I can think of no better way to review all aspects of learning Latin, vocabulary, grammar, than by having the students translate into the language. To me, a parallel example would be to have a math student solve a word problem by applying all he has learned in map. Moreover, translating into Latin also allows the student to add creativity and test the effects of emphasis and logic by word choice and word order.

Translating into Latin should be handled in two different ways. The first exercise is to have the student take a set English sentence and then turning that sentence into something a Roman would understand. There is a limited range of expected vocabulary and constructions to be used and useful comparisons can be made between examples. The second exercise, and this one is more important, is to have the student generate an original sentence in Latin. The freedom of vocabulary and constructions allows the student to work at his or her own comfort level and in a way that promotes interest.

Different exercises allowing for original writing can include displaying a picture and having the student describe what is happening. This approach lends some focus as the student should limit vocabulkary choice to the subject matter of the picture. Another activity, completely wide open, is to have the student create a comic strip in Latin. Create a handout with four, six, or even eight blocks, and the have the student create whatever comes to mind. The results can be fun, amusing, and sometimes a little strange. This is also a great opportunity for artistic expression, and don't let the student fret if she thinks she cannot draw, tell her that stick figures are certainly acceptable!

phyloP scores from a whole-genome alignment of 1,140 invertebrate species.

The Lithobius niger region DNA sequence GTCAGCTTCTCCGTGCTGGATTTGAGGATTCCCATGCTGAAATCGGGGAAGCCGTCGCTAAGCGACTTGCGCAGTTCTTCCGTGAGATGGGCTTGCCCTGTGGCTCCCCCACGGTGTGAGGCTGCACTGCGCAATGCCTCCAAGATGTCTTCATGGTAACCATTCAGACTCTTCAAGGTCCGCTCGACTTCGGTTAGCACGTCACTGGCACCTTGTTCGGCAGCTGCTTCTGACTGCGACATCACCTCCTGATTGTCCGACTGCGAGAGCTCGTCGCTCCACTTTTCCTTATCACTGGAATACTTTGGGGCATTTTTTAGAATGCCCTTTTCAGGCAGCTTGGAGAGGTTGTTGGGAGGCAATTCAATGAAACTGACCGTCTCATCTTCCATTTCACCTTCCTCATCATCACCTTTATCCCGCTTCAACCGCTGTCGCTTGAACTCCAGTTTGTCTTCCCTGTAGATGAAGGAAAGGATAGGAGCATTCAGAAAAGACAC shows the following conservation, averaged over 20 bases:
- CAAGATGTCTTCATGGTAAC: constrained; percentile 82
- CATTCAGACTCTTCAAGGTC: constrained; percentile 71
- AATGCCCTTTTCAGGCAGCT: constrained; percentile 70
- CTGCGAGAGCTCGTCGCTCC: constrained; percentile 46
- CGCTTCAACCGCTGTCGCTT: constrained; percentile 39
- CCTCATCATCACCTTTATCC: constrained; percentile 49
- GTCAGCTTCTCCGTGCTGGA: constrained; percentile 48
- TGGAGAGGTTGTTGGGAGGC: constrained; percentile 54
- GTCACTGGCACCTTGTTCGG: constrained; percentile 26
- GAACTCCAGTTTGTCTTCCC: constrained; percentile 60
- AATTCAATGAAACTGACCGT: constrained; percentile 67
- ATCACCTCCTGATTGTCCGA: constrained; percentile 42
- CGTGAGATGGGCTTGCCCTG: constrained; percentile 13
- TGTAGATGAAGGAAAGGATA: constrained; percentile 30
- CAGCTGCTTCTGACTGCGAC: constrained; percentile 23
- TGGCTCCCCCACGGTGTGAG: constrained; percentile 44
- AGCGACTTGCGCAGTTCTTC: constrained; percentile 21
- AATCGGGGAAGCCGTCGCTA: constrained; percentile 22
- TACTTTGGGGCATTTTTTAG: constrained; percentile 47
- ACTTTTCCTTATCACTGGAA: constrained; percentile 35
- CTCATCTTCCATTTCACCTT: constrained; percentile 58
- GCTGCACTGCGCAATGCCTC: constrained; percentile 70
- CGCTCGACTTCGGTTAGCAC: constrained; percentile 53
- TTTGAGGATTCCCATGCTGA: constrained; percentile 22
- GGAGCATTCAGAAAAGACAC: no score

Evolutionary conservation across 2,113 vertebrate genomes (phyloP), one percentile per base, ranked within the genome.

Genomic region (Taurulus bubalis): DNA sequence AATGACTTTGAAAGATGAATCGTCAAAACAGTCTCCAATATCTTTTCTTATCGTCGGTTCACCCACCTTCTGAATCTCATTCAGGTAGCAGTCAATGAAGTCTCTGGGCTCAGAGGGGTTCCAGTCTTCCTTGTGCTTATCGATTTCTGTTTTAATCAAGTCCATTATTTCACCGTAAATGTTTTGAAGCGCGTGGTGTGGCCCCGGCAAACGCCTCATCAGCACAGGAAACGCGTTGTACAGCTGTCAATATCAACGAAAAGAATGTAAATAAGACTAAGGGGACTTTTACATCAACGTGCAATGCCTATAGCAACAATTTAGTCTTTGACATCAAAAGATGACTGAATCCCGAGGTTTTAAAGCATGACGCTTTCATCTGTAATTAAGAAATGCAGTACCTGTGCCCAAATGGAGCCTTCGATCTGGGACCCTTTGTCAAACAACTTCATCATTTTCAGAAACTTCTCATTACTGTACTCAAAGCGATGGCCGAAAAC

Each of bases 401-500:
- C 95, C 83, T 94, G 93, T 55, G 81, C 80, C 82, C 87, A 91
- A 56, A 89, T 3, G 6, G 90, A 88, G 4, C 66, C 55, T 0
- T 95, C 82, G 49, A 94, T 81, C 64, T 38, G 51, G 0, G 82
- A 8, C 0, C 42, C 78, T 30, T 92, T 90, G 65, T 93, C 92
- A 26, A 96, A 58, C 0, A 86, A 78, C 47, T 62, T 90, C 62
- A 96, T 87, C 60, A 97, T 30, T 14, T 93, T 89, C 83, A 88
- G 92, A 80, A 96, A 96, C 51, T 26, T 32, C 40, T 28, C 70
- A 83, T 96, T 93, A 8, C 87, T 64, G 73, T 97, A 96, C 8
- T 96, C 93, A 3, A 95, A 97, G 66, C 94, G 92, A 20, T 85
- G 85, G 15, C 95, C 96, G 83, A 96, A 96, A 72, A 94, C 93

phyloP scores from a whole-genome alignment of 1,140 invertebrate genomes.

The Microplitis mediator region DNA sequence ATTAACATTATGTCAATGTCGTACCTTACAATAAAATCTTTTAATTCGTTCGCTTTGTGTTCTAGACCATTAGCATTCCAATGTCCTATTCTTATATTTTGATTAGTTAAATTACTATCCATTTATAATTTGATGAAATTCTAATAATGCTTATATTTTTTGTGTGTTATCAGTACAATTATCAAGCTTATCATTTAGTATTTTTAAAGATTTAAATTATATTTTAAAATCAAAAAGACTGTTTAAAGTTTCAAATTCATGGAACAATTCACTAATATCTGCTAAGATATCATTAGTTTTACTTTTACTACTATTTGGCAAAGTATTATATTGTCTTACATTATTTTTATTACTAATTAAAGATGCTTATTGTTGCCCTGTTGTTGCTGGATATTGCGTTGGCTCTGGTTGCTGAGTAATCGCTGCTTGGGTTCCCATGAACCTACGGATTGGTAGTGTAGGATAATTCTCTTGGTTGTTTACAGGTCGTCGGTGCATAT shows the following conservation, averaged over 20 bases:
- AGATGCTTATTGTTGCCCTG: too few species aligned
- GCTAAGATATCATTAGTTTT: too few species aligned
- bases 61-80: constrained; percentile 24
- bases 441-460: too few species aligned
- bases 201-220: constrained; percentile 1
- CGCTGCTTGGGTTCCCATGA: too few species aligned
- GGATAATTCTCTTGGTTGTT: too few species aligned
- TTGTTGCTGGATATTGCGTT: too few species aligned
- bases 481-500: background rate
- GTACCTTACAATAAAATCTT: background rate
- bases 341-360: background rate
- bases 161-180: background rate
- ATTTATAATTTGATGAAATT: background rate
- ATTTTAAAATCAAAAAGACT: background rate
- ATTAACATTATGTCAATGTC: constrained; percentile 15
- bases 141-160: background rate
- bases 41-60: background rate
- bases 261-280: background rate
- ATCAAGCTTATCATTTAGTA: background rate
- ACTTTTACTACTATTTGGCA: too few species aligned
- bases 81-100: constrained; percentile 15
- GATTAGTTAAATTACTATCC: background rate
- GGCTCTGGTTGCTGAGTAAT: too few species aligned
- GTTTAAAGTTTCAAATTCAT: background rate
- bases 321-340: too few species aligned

The one thing to remember about translating into Latin, particularly if the student is generating something original, is the rule that simple is always best.

Friday, July 15, 2011

The Continuing Adventures of M. Didius Falco

I finished reading Lindsey Davis' The Jupiter Myth this morning. I began re-reading this series in March and have completed the fourteenth novel; there are six more to go. I have enjoyed reading these books in (relatively) quick succession, but it provides a continuity and context not available when having to wait a year or more between publications. I would always anticipate the release dates for the next installment and must admit that I often ordered the books from I do remember making this confession to Ginny Lindzey, Lindey Davis' outstanding webmistress, who berated me for not supporting the American market for publication. Alas, I was weak and hooked and could not delay my gratification by reading more about Rome's favorite informer.

By reading these novels together, I am pleased by how they seem to flow together, continuing threads and story lines developed earlier. I don't think I noticed this as much the first go around, and I still appreciate the little reminders Davis faithfully includes about important characters and events.

I am amazed at how well Davis has developed her lead character, Marcus Didius Falco. We are introduced to his charmingly cynical attitude early on, as well as his feelings, relationships, fears, and hopes. He is attractive to the reader and believable as a character. I also appreciate the author's images and descriptions of Vespasian's Rome and Empire. It is obvious that Davis has done her research and labors to include it within the texts without being pedantic or intrusive. I particularly liked her descriptions, and Falco's feelings, about early Londinium, and I was picturing her smirking as she was revealing to her own countrymen and the world her images of the origins of London.

I do think that many of these stories are particularly suited for the big screen or even a television series. Perhaps one day we will see Falco & Partner(s) in action!

Now, back to reading!

Thursday, July 14, 2011

Arch of Titus

One of my favorite sites in the Roman Forum. I remember giving an oral report on this monument when I was a student at the Intercollegiate Center for Classical Studies in Rome in the Fall 1985. This photograph was taken by my daughter in July 2007.